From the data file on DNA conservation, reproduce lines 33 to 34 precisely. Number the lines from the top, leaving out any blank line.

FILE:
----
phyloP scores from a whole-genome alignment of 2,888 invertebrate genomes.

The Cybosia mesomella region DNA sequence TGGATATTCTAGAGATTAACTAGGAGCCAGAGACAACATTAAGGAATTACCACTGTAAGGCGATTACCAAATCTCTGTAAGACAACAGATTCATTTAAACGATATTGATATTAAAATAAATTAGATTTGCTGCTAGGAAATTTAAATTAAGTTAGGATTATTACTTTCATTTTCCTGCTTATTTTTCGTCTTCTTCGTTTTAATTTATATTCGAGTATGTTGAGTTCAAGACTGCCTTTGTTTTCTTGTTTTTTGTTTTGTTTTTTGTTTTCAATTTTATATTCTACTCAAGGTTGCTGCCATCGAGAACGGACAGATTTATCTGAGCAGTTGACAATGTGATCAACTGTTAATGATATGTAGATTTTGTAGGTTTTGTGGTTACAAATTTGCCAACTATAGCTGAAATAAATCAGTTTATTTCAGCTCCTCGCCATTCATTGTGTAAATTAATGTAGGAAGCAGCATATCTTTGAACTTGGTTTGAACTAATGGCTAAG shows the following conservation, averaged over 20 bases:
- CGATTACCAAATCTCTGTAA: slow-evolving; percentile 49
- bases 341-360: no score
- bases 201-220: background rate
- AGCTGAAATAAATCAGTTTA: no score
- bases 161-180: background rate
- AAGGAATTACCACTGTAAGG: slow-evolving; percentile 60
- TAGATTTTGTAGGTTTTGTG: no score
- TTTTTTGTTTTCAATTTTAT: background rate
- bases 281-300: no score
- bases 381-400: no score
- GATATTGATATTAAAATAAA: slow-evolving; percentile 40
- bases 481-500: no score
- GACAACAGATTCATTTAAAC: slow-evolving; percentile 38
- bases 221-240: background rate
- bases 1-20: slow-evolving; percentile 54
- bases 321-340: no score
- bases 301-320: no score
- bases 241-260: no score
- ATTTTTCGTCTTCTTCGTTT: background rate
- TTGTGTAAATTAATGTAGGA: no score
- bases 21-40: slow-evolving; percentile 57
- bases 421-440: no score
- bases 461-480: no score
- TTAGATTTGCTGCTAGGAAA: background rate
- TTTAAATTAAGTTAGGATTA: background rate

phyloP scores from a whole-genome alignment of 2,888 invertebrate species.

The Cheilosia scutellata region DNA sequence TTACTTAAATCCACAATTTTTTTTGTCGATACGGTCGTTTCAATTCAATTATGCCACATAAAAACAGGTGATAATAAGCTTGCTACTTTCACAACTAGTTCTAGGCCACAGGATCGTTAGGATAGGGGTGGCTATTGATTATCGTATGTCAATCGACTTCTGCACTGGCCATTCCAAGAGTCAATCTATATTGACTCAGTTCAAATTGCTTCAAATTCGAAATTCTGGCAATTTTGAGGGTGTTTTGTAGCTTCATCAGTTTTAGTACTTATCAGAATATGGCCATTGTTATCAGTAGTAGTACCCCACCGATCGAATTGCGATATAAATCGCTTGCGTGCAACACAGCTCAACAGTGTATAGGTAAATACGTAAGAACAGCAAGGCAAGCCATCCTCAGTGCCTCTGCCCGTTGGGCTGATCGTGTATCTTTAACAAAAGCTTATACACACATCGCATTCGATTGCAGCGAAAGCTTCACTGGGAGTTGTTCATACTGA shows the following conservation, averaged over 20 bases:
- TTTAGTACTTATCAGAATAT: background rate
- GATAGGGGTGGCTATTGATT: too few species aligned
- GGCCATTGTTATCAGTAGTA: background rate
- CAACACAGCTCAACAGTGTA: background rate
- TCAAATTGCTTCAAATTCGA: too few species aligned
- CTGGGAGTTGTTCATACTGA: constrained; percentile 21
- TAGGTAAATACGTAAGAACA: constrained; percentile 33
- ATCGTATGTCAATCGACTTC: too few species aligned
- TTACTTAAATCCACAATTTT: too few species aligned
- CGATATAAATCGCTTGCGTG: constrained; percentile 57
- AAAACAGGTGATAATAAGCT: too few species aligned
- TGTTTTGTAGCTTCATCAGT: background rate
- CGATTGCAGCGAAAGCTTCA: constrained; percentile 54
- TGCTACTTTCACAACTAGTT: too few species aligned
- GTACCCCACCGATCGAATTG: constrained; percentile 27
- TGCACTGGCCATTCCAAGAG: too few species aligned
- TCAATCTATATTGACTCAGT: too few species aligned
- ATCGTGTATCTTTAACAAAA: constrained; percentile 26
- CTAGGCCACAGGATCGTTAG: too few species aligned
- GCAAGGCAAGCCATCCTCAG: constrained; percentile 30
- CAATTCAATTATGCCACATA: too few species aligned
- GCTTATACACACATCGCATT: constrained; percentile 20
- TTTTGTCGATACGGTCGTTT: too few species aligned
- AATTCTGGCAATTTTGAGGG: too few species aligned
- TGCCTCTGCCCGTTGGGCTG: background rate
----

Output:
- CAACACAGCTCAACAGTGTA: background rate
- TCAAATTGCTTCAAATTCGA: too few species aligned